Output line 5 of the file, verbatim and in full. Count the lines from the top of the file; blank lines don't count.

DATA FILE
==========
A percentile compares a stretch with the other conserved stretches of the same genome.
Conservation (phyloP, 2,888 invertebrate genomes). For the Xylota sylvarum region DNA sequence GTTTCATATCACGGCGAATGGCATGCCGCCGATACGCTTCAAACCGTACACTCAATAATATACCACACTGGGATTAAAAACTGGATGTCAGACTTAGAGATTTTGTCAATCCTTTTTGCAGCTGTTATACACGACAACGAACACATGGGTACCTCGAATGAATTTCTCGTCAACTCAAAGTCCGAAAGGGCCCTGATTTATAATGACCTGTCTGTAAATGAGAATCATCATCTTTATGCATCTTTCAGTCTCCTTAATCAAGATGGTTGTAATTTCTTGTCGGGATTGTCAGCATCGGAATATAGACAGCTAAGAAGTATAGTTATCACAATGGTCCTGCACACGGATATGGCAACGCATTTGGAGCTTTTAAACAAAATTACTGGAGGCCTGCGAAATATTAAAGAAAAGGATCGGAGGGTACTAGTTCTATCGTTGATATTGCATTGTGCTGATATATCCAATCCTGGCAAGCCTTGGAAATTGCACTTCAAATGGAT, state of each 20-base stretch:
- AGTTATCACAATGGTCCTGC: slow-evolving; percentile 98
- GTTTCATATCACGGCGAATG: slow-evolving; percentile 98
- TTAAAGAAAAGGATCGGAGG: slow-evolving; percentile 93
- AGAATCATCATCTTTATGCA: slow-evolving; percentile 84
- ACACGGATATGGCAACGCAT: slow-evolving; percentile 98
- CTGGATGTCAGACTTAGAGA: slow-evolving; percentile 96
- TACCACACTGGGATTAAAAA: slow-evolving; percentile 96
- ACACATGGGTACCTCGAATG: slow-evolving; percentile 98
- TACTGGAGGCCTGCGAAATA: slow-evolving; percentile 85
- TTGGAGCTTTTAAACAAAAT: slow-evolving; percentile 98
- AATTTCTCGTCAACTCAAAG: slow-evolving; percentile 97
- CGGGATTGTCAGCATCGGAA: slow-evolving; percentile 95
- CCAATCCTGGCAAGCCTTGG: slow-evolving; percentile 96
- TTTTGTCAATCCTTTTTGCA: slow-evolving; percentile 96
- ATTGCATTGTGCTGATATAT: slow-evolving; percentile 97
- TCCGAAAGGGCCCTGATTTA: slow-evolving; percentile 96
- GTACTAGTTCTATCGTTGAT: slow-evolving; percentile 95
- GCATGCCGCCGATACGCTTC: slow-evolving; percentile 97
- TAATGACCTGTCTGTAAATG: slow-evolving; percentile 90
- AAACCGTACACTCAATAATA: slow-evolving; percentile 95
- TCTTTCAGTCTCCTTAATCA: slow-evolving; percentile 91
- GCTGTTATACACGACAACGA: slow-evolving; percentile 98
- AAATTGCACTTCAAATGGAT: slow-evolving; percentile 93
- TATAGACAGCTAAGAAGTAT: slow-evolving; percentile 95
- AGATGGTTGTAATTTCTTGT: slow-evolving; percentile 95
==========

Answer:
- TTAAAGAAAAGGATCGGAGG: slow-evolving; percentile 93